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Vintage wiring upgrade on a 335 - worth it?

#1 User is offline   ESP-335 

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Posted 14 July 2011 - 07:07 AM

Hi - I was wondering if anyone who has upgraded their ES335 wiring to "vintage" specs (using parts/wiring harness from RS or others) would care to comment on their opinion of the improvement.

Basically, was it worth the cost and effort? I've seen the RS videos so I know how much effort goes into the project, even if you buy the ready-assembled harness. If you read the descriptions for the products out there, you would think that the difference is like night and day between "vintage" wiring and what Gibson put into the guitar when it was made.

If you have done the work and care to comment, would you also identify what you changed and where you got the parts?

Thanks, Ed
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#2 User is offline   Bookkeeper's Son 

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Posted 14 July 2011 - 07:52 AM

From my experience and observations, the improvement claims are utter nonsense. The guitar aftermarket is on par with the penis size enhancement pill business, making extravagant claims that are pretty ridiculous. I say, if it ain't broke, don't fix it. And don't drink the Kool-Aid.

Personally, for repair purposes (scratchy pots, iffy 3-way switch), I've installed CTS pots, Switchcraft 3-way, Switchcraft jack, "vintage" (I hate that term) cloth-covered wire. Fixed my problems, but the guitar, of course, sounded exactly the same.
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#3 User is offline   ESP-335 

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Posted 14 July 2011 - 10:30 AM

I sort of figured that was the case - Thanks. Looking forward to receiving more comments.
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#4 User is offline   martinh 

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Posted 14 July 2011 - 03:57 PM

As an elctrical engineer, I'd add that, within reasonable limits , wire is just wire! At the sort of frequencies and impedences present in the circuit path of a guitar, the insulation, wire guage, number of strands etc. has no scientifically discernable effect. Cloth covered wire sounds identical to plastic covered and so on, although those who are totally into the vintage obsession may claim otherwise.

There are such things as better quality potentiometers, The higher quality pot typically is more robust, has a smoother feel when rotated, and will last longer. However, unless it has an exotic taper not found in the standard pots, it won't sound one bit different. Ditto with switches - better feel, longer lasting, but not better sounding.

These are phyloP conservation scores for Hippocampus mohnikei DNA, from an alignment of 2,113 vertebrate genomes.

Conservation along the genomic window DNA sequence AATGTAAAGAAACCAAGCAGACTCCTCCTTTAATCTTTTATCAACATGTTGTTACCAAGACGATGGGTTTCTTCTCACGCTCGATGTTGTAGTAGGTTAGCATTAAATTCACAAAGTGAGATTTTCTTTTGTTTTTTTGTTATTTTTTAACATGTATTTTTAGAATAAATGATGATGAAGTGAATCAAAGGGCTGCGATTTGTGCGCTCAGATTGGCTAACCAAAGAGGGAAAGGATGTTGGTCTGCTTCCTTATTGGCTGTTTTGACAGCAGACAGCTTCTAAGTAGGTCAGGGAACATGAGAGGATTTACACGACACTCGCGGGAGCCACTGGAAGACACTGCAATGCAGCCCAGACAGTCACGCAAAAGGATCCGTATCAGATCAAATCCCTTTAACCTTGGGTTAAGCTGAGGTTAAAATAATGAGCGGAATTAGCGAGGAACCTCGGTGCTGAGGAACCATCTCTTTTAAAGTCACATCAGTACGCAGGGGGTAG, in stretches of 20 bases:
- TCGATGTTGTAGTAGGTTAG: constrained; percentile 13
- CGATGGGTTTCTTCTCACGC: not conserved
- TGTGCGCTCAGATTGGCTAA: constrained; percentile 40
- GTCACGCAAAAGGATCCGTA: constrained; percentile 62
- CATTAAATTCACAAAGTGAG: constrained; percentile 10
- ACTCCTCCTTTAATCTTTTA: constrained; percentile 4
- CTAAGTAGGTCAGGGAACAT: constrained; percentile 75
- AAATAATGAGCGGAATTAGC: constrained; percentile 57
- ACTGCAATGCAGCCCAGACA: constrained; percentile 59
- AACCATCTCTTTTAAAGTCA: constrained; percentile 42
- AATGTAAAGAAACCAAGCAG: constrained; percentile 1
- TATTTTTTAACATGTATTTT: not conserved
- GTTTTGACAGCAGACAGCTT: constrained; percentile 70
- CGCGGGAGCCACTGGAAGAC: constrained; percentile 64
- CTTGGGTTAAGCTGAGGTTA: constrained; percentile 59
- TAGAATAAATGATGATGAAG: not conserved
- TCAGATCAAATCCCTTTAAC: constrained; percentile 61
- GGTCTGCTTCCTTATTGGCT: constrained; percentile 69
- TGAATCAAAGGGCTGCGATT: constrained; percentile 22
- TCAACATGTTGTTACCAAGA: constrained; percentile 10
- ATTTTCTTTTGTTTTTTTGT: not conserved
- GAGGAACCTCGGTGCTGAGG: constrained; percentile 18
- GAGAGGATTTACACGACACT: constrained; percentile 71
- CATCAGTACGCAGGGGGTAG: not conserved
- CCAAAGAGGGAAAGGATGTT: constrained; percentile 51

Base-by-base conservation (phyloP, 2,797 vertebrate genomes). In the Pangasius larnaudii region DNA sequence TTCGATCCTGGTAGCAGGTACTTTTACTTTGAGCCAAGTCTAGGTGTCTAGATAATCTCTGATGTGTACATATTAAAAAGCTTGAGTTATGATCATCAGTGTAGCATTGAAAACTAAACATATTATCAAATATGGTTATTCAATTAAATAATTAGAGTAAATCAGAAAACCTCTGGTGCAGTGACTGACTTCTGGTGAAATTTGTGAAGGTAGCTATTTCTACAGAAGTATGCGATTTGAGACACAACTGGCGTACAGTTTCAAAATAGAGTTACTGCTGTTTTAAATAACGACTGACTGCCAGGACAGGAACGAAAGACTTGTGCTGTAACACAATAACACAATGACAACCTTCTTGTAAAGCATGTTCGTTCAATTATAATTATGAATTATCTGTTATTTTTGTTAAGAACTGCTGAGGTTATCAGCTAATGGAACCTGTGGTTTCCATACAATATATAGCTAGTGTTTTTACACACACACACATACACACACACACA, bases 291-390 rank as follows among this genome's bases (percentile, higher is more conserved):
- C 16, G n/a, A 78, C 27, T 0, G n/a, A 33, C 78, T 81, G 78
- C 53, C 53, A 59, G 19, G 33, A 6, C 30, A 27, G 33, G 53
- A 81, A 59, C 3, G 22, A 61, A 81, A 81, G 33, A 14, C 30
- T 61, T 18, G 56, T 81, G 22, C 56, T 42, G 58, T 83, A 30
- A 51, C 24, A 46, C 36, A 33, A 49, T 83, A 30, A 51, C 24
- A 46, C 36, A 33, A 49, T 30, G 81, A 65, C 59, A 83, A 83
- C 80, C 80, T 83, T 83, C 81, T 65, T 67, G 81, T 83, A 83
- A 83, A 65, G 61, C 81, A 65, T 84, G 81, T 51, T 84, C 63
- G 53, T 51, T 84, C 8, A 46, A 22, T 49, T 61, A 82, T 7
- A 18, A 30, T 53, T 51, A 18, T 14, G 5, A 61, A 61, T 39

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#5 User is offline   ESP-335 

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Posted 14 July 2011 - 04:56 PM

View Postmartinh, on 14 July 2011 - 03:57 PM, said:

As an elctrical engineer, I'd add that, within reasonable limits , wire is just wire! At the sort of frequencies and impedences present in the circuit path of a guitar, the insulation, wire guage, number of strands etc. has no scientifically discernable effect. Cloth covered wire sounds identical to plastic covered and so on, although those who are totally into the vintage obsession may claim otherwise.

There are such things as better quality potentiometers, The higher quality pot typically is more robust, has a smoother feel when rotated, and will last longer. However, unless it has an exotic taper not found in the standard pots, it won't sound one bit different. Ditto with switches - better feel, longer lasting, but not better sounding.


Again - thank you for the comment! Ed
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#6 User is offline   Little Jay 

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Posted 15 July 2011 - 01:56 AM

I have messed around quite a bit with different pots, caps and wires in my Epiphone Sheraton and in other Japanese hollowbodies and soundswise I have never noticed any difference between the thin plastic covered wires, the asian mini-pots and caps and CTS-pots, Orangedrops and cloth wire.....

The feel and useful range of a good pot differs from cheap pots though, but soundwise: leave it as is and save yourself the trouble and money I'd say.
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#7 User is offline   SamBooka 

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Posted 15 July 2011 - 07:12 AM

View PostLittle Jay, on 15 July 2011 - 01:56 AM, said:

The feel and useful range of a good pot differs from cheap pots though, but soundwise: leave it as is and save yourself the trouble and money I'd say.


I dont remember the lasts time I changed a bad pot.. I usually change them for the reason above. CTS has a nice feel, I like the taper on some Alpha's tho.
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#8 User is offline   guitarfish 

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Posted 15 July 2011 - 09:40 AM

I have a 2009 and darn if it isn't impeccable in every way. I haven't had the desire to change one thing on it.
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#9 User is offline   sok66 

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Posted 15 July 2011 - 05:00 PM